Importing from CSV to SQLite in Go
This is the eighth in a series of articles about writing a small reading list app in Go for personal use.
Sometimes there are operations that need to be done on the app that don’t need to be built into the frontend. Administrative process like backups, database migrations, or – the thing we’re going to do today – bulk data import.
I’ve got a CSV dump of my Goodreads books, and I want to import those into Aklatan’s db. I only need to do this once, so I don’t need to mess around with making a web form for it. It just needs a backend administrative command to perform the import as a one-off process.
By the end of this post we’ll have:
- a command that loads data from the Goodreads CSV export into akalatan.db
- knowledge of how to use raw SQL – we won’t use Gorm for this task
And we’ll do it in less than 75 lines of code.
Using CSS with Gin
This is the seventh in a series of articles about writing a small reading list app in Go for personal use.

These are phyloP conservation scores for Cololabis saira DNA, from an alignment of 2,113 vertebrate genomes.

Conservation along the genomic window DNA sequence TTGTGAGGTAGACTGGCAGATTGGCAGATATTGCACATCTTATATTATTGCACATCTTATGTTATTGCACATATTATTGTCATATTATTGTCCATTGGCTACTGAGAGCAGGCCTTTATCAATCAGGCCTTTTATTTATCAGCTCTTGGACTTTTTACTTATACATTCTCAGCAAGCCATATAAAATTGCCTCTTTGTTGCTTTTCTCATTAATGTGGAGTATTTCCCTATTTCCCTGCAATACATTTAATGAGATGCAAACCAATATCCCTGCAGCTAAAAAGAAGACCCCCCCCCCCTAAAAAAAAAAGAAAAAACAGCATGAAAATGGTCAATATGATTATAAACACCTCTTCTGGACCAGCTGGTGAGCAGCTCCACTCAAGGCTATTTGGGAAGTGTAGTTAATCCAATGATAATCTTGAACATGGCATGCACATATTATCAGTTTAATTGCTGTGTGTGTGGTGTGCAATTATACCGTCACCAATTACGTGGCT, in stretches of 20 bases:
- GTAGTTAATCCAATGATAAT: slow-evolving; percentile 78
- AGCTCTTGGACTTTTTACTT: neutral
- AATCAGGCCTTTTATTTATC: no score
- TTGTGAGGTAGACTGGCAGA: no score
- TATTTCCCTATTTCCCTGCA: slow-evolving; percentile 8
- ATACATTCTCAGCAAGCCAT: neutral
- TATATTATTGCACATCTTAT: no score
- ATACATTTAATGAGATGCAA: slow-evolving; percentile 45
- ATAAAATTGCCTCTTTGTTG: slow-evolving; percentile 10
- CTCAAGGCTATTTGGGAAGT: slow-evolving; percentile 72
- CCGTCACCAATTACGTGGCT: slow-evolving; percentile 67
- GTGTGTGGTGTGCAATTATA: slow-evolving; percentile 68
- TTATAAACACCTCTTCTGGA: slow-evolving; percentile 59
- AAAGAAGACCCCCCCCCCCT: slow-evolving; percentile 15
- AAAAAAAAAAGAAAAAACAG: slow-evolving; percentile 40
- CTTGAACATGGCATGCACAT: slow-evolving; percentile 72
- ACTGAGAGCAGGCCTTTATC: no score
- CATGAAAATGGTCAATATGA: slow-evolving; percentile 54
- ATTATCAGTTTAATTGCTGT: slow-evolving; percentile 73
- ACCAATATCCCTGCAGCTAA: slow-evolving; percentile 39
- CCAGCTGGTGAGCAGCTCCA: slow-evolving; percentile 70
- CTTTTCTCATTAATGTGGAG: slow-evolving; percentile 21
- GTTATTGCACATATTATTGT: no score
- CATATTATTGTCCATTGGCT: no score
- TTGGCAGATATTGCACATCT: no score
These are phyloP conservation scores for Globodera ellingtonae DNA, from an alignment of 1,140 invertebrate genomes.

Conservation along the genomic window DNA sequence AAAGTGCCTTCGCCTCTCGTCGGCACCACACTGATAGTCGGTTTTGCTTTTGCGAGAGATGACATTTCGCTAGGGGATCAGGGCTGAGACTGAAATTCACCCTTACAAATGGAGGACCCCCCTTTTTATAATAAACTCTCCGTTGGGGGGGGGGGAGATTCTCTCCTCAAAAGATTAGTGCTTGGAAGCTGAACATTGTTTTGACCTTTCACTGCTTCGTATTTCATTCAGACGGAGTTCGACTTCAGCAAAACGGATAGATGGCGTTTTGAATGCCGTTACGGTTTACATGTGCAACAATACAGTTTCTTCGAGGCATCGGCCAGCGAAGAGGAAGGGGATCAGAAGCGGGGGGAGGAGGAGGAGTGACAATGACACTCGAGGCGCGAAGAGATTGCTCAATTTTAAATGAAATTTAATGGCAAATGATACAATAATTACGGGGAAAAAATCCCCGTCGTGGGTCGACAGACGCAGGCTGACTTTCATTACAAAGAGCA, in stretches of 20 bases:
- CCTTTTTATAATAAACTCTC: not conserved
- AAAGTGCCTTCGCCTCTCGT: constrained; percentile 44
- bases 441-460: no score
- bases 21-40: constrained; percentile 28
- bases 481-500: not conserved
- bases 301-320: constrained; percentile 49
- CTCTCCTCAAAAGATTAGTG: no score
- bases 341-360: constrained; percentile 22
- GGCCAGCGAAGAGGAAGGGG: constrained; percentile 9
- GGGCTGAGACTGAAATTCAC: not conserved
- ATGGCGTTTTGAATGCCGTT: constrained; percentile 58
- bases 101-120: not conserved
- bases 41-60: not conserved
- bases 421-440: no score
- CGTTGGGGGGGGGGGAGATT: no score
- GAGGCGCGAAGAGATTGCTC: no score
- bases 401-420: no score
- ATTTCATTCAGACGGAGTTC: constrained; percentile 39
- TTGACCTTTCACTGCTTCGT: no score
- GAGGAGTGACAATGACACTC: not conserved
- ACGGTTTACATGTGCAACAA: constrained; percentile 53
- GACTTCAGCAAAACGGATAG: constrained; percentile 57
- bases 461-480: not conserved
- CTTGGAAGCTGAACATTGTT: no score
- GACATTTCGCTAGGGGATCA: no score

So far we’ve built a sort-of usable app with Gin. We can see the list of books we have in the system, and we can add new books. But there are some serious usability problems:
- there’s no link to the “New Book” page, or to the “Book List” page – you have to know the URLs and type them in directly
- both the input form and the list suffer from poor layout, almost to the point of being unreadable
In this article we will fix those issues and set up a foundation so that future work will have established patterns for styling.
When we’re done you’ll have:
- external CSS and a way to reference it from the pages in the app
- a navbar to be able to easily click around the app
- some options for managing that external CSS with the app’s deployment
Fair warning: I’m not a CSS expert, so don’t assume that anything I’m doing with the actual CSS is “the right way”. I’m more interested in demonstrating the mechanisms and patterns that we can use for integrating these pieces. When I need stuff to actually look nice and be maintainable and scalable I talk to real designers.
Validating Forms With Gin
This is the sixth in a series of articles about writing a small reading list app in Go for personal use.
When we created a form to add new books, there were a couple of data-validation issues that I said I would handle in a future article. The future is now!
As we saw in that article, Gin has support for easily binding form data to a struct. It also has a fairly rich set of form validation capabilities, provided by go-playground/validator. Let’s explore those now.
At the end of this article, you will:
- have better data validation for the form